Code Section Group

Health and Safety Code - HSC

DIVISION 104. ENVIRONMENTAL HEALTH [106500 - 119405]

  ( Division 104 added by Stats. 1995, Ch. 415, Sec. 6. )

PART 15. MISCELLANEOUS REQUIREMENTS [118375 - 119405]

  ( Part 15 added by Stats. 1995, Ch. 415, Sec. 6. )

CHAPTER 7. Body Art [119300 - 119328]

  ( Chapter 7 repealed and added by Stats. 2011, Ch. 638, Sec. 2. )

ARTICLE 3. Practitioner Registration [119306 - 119311]
  ( Article 3 added by Stats. 2011, Ch. 638, Sec. 2. )

119306.
  

(a) A person shall not perform body art at any location other than a permitted permanent or temporary body art facility.

(b) A person shall not perform body art if he or she is not registered with the local enforcement agency.

(c) As a condition of registration, the applicant shall provide all of the following:

(1) Evidence of current hepatitis B vaccination, including applicable boosters, unless the practitioner can demonstrate hepatitis B immunity or has complied with current federal OSHA hepatitis B vaccination declination requirements.

(2) Evidence of completion of OSHA Bloodborne Pathogen Training consistent with Section 119307 and pursuant to paragraph (2) of subdivision (g) of Section 5193 of Title 8 of the California Code of Regulations or its successor.

(3) Proof that he or she is 18 years of age or older.

(4) Self-certification of, knowledge of, and commitment to meet state law and relevant local regulations pertaining to body art safety.

(5) His or her business address and the address at which he or she will perform any activity regulated by this chapter.

(6) Payment of a registration fee directly to the local enforcement agency. The local enforcement agency shall set the fee at an amount not to exceed the amount necessary but that is sufficient to cover the actual costs of administering the program.

(d) A practitioner shall display, in a place readily visible to the public at the body art facility where the practitioner is performing body art, the certificate confirming registration with the local enforcement agency in the jurisdiction in which that practice is conducted.

(e) A valid and current registration issued by a local enforcement agency shall be valid in any other jurisdiction for no more than five consecutive days, or 15 days total, in any one calendar year.

(f) Practitioner registration shall be renewed annually by a process to be determined by the local enforcement agency.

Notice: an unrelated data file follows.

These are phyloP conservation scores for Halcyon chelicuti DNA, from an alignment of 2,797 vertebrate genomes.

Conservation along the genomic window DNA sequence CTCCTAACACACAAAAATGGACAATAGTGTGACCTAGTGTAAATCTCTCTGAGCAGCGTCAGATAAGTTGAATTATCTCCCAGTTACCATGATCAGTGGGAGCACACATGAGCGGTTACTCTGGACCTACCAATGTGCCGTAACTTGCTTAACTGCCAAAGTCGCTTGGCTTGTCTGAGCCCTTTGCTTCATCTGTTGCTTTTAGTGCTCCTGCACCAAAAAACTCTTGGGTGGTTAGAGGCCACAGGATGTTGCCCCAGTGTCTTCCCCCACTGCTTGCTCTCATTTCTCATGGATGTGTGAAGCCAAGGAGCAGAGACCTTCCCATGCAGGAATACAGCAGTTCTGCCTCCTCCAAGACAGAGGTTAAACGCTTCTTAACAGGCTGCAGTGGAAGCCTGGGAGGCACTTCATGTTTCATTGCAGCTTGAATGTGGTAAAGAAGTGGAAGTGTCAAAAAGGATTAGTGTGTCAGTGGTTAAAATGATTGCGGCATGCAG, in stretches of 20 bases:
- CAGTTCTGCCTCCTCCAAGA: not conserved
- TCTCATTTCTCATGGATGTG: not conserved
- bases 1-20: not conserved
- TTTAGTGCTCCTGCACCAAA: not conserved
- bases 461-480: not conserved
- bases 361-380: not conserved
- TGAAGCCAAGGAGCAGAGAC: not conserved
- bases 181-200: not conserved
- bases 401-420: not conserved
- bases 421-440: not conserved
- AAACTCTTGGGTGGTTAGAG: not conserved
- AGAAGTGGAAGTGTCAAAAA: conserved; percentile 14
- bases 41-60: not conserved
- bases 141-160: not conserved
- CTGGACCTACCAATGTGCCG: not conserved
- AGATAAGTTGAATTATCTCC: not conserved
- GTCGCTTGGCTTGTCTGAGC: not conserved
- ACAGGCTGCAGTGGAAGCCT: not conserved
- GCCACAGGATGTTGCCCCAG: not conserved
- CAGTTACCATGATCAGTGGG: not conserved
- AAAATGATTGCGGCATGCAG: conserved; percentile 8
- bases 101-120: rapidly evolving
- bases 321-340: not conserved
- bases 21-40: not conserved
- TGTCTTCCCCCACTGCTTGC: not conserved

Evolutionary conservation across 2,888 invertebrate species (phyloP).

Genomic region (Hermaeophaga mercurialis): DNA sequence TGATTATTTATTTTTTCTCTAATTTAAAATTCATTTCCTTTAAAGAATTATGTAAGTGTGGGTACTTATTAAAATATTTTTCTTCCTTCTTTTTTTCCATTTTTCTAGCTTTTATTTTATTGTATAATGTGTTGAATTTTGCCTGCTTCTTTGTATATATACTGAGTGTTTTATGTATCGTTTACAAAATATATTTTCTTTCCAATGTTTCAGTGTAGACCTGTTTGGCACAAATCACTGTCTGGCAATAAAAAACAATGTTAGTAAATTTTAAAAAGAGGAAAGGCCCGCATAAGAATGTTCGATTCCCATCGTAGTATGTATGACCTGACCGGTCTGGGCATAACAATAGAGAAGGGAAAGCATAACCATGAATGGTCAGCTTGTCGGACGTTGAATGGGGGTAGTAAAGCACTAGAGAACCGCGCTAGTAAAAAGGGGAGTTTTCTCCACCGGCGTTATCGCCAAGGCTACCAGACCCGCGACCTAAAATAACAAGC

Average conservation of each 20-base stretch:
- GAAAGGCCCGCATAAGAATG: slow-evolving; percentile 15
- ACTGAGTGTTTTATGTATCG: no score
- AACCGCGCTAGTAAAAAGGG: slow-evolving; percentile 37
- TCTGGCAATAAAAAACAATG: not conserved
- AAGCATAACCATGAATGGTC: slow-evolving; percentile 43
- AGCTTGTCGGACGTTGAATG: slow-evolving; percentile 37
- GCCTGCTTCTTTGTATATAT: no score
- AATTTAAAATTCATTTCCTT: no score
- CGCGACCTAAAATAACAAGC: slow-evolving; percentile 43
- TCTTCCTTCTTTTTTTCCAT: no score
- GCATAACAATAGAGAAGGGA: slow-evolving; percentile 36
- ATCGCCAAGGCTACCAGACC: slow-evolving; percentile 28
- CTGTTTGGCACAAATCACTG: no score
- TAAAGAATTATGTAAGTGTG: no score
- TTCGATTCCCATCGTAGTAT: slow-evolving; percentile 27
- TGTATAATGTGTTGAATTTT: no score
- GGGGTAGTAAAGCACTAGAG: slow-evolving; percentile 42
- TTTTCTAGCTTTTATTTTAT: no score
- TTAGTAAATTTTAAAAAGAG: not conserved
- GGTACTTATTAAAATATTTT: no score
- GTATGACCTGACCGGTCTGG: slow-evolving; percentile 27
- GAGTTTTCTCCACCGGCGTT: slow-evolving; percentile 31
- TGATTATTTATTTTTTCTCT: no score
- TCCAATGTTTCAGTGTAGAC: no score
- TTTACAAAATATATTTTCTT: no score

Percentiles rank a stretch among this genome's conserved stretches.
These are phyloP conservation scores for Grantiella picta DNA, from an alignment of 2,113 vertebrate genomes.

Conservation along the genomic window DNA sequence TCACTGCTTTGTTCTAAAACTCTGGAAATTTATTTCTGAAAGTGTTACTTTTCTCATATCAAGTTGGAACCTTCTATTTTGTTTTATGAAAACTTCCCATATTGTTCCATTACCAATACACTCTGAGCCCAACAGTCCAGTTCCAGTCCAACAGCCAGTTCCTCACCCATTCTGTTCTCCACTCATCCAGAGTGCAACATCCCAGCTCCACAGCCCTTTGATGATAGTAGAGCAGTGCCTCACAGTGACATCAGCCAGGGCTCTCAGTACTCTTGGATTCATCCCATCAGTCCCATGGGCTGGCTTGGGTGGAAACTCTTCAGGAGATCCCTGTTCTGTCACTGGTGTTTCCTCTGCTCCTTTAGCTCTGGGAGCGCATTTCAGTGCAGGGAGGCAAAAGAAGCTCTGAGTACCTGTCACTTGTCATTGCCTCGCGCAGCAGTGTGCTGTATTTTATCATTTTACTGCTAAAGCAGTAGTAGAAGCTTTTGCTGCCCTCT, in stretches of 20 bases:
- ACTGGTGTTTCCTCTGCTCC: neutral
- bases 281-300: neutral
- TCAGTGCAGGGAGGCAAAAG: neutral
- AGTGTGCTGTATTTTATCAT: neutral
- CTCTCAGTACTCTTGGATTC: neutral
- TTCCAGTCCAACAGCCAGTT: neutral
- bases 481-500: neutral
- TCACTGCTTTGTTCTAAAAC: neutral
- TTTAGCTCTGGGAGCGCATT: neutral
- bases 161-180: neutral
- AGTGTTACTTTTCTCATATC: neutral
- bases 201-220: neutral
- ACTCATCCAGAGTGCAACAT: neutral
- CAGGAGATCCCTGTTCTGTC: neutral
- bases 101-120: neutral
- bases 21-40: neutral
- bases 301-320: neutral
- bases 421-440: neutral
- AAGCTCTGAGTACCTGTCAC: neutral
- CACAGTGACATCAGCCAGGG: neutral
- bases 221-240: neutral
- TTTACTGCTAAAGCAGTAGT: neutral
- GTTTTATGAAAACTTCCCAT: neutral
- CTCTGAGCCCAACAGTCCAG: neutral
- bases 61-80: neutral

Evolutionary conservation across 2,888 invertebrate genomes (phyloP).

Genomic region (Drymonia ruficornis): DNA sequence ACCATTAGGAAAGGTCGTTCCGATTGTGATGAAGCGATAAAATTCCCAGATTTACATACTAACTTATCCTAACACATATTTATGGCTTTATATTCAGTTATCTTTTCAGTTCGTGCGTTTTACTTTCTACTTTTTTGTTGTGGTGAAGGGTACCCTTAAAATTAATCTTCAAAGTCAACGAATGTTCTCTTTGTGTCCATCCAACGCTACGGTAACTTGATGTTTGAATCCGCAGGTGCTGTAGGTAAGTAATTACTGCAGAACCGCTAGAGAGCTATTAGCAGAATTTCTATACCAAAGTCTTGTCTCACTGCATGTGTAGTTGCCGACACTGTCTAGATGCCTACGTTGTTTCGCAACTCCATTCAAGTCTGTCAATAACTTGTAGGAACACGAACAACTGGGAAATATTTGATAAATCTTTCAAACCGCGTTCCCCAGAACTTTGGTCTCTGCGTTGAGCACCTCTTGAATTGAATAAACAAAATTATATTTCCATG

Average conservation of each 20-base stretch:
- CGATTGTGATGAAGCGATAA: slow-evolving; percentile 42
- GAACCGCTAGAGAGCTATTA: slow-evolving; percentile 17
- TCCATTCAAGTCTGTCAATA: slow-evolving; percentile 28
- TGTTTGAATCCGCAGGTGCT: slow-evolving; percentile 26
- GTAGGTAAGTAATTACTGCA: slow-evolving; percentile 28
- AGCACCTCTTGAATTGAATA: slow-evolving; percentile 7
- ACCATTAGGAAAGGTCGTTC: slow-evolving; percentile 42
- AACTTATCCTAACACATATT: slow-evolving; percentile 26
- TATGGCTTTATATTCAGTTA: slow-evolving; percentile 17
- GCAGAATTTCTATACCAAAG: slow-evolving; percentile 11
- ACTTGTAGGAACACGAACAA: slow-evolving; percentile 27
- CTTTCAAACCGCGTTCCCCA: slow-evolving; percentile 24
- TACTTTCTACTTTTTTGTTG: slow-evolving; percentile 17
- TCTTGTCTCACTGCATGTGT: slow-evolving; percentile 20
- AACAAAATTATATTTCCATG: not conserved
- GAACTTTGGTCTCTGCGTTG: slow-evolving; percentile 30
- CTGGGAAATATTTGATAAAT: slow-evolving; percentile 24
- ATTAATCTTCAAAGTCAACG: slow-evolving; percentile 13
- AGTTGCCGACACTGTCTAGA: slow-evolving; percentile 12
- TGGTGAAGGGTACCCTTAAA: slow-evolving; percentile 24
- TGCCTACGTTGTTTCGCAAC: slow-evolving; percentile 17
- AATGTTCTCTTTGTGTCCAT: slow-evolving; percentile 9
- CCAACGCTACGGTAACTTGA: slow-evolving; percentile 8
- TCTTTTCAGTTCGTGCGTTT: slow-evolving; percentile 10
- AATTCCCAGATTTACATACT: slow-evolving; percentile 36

(g) A practitioner shall obtain all necessary permits to conduct business, including, but not limited to, being registered with the local enforcement agency. In addition to the penalties available pursuant to Article 6 (commencing with Section 119320), a practitioner who violates this subdivision shall be subject to suspension and a penalty not to exceed three times the cost of registration.

(Amended by Stats. 2013, Ch. 555, Sec. 4. Effective January 1, 2014.)

119307.
  

(a) Prior to registering with the local enforcement agency, a practitioner shall complete a Bloodborne Pathogens Exposure Control Training program that is specific to his or her practice.

(b) An owner shall provide Bloodborne Pathogens Exposure Control Training pursuant to the requirements of paragraph (2) of subdivision (g) of Section 5193 of Title 8 of the California Code of Regulations, or its successor, for all employees, practitioners, and volunteers who perform duties within the decontamination and sterilization area or procedure area.

(c) The Bloodborne Pathogens Exposure Control Training shall meet all of the following criteria:

(1) Training shall be conducted by a person or persons who are knowledgeable in exposure control and infection prevention in the body art setting and who are approved by the local enforcement agency in accordance with the provisions of this section.

(2) Training and training materials shall be specific to performing body art.

(3) Training shall consist of not less than two hours of instruction that includes all of the following:

(A) A copy and explanation of the Division of Occupational Safety and Health, Bloodborne Pathogens Standard, contained in Section 5193 of Title 8 of the California Code of Regulations, or its successor.

(B) A copy and explanation of applicable county, city, or city and county ordinances that pertain to bloodborne pathogen transmission control in body art.

(C) Discussion of transmission, control, and symptoms of the diseases caused by bloodborne pathogens.

(D) Discussion of tasks involved in performing body art and how those tasks may lead to exposure to bloodborne pathogens for the client or practitioner.

(E) Discussion of the types and uses of personal protective equipment, such as disposable gloves, including an explanation of the limitations of the equipment.